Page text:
It’s difficult to do a fresh take on the zombie story, especially in the height of a real-life pandemic. The Last Of Us, a high-concept adaptation of the acclaimed PlayStation game from 2013, takes a stab at it.
Creators Craig Mazin and Neil Druckmann have their work cut out: the sprinting zombie of the 21st century is starting to get tired, but the genre keeps shuffling on. These days, pandemics and apocalyptic crises are a matter of fact: the novelty is that it could happen to beautiful Americans. Still, a captivating cameo from John Hannah introduces our new twist: this time it’s not a virus or bacteria, but a fungal infection that plagues the globe with ghouls.
The shadow of terror looms large. The series opens in 2003, setting an apocalyptic trajectory from deep in Bush’s War on Terror. Protagonist Joel (Pedro Pascal) is a Desert Storm veteran. As the mysterious crisis emerges, his neighbours speculate over it being terrorists. After we’ve skipped to 2023, the terrorists are revealed to be a domestic group called Fireflies, who fight against the totalitarian military ‘protecting’ safe zones.
The story is poised to question whether each group – the grassroots Fireflies and the iron-fisted military – is as bad as the other. Hopefully as the series progresses it will avoid the game’s pitfalls there.
Dadman vs the zombies
The Last of Us follows a character arc I call ‘Dadman’. It’s a Hollywood staple that carries everything from Sharknado to Avatar: Way of the Water. Dadman is a father who has failed his family in some way. He didn’t go to sports games, or in tragic iterations, he couldn’t save his child’s life – Joel is both. But when a global-scale disaster strikes, there’s nobody better than Dadman to beat back the hordes of zombies/robots/sharks falling out of the sky. By saving the day, he redeems himself and his masculinity in the eyes of his children (or in the tragic cases, substitute children). Perhaps too many men taking screenwriting courses have been told to write what they know: if the chips were really down, the men would be home in a heartbeat.
Joel is every bit the gruff gunslinger, but at least this incarnation has Pedro Pascal’s really sad brown eyes. Pascal is Hollywood’s hottest property for a reason, but so far the role hasn’t challenged him much beyond the physical. He briefly flexes a charming southern accent – and if you’re a Mandalorian fan it can be almost uncanny having a face to put to the voice. He is outrageously rugged, a deadly combination of superhero-muscular and sleep-rumpled. His hair is chalked grey and he’s wearing flannel: he’s sure to get the hashtag ‘daddy’ trending on a weekly basis.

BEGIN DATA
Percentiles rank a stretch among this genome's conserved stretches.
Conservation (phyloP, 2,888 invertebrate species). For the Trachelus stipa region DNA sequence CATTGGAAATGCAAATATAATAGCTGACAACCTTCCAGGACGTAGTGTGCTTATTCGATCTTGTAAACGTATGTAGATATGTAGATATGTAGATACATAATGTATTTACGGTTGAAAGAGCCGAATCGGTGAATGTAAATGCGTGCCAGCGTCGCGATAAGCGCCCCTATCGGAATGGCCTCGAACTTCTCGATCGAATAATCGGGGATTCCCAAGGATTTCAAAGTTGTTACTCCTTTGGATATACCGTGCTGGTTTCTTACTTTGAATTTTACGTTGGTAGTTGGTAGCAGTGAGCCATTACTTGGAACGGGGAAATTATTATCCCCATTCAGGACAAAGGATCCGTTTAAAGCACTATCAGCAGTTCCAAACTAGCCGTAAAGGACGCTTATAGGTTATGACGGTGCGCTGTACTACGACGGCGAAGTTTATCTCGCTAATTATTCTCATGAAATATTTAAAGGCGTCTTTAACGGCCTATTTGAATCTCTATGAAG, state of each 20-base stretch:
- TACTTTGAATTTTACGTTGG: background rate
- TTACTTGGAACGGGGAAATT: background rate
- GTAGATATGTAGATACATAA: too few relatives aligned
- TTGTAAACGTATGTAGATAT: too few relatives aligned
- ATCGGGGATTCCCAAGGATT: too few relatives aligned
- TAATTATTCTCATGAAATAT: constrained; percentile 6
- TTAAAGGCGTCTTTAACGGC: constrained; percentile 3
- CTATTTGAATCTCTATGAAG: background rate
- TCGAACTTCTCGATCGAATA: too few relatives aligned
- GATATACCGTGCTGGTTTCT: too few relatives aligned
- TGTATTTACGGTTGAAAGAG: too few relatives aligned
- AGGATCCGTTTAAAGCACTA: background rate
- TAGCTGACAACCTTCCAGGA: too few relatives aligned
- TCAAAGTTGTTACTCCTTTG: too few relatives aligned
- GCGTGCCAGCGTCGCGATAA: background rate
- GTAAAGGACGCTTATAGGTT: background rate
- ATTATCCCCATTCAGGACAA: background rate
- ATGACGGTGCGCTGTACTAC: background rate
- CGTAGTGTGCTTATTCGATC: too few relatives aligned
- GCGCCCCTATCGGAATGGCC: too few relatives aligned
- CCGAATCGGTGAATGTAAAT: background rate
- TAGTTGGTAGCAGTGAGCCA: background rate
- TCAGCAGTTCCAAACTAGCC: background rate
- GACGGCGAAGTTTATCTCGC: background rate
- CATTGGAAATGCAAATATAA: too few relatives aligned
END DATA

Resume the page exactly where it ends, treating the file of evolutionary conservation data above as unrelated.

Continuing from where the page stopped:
This time around, the lone wolf’s cub is Ellie (Bella Ramsay). Ellie is a living Macguffin –the special thingamajig that the hero needs to carry on his journey. Ramsay isn’t quite as cute as Grogu (aka Baby Yoda), but they give the role some bite.
The story will ultimately hinge on Pascal and Ramsay’s chemistry, and guessing from previews and press, it looks like they’ll be brilliant together, but the plodding pilot episode gives us very little to get attached to.
It’ll grow on you
The show has done its genre homework: apart from the game itself, there are abundant shout-outs to 21st-century zombie horror. It’s taken the gore from Annihilation, the (sparing) scares from 28 Days Later, the cowboy stylings of The Walking Dead, a set from Train to Busan, and the spectacle from Cloverfield: but it doesn’t quite add up to anything of its own yet.
Being HBO, the beautiful opening titles are key to the motif: the gimmick here is fungus. The crawling of spores starts to resemble roads, cities, and eventually our heroes: perhaps the American Experiment is finally escaping its petri dish.
At 120 minutes, the pilot plays like a short feature without much payoff: hopefully the pace picks up in later episodes. One major benefit is that the show is actually well-lit: Australians who want to keep abreast of the global online water-cooler discussion can easily watch this at midday in summer without needing to squint at a murky screen. But pacing-wise, it might be better to wait and binge.
Video games seldom adapt well to film or television. The fungus in Last of Us puppeteers the zombies to flail and attack with no will of their own, prompting a question: was Joel really so different, with a player behind the joystick? Well-written games utilise this problem of choice, entertaining the illusion that we’re in control of a narrative. On TV, that choice is forfeit from the get-go: we have no control – and really, we never did.
Reportedly exceeding $10 million an episode, it’s a lot of money for HBO spend on the trolley problem, but Pascal might be the only actor sympathetic enough to destroy the lever.
The Last of Us is currently streaming on Binge, with episodes released weekly.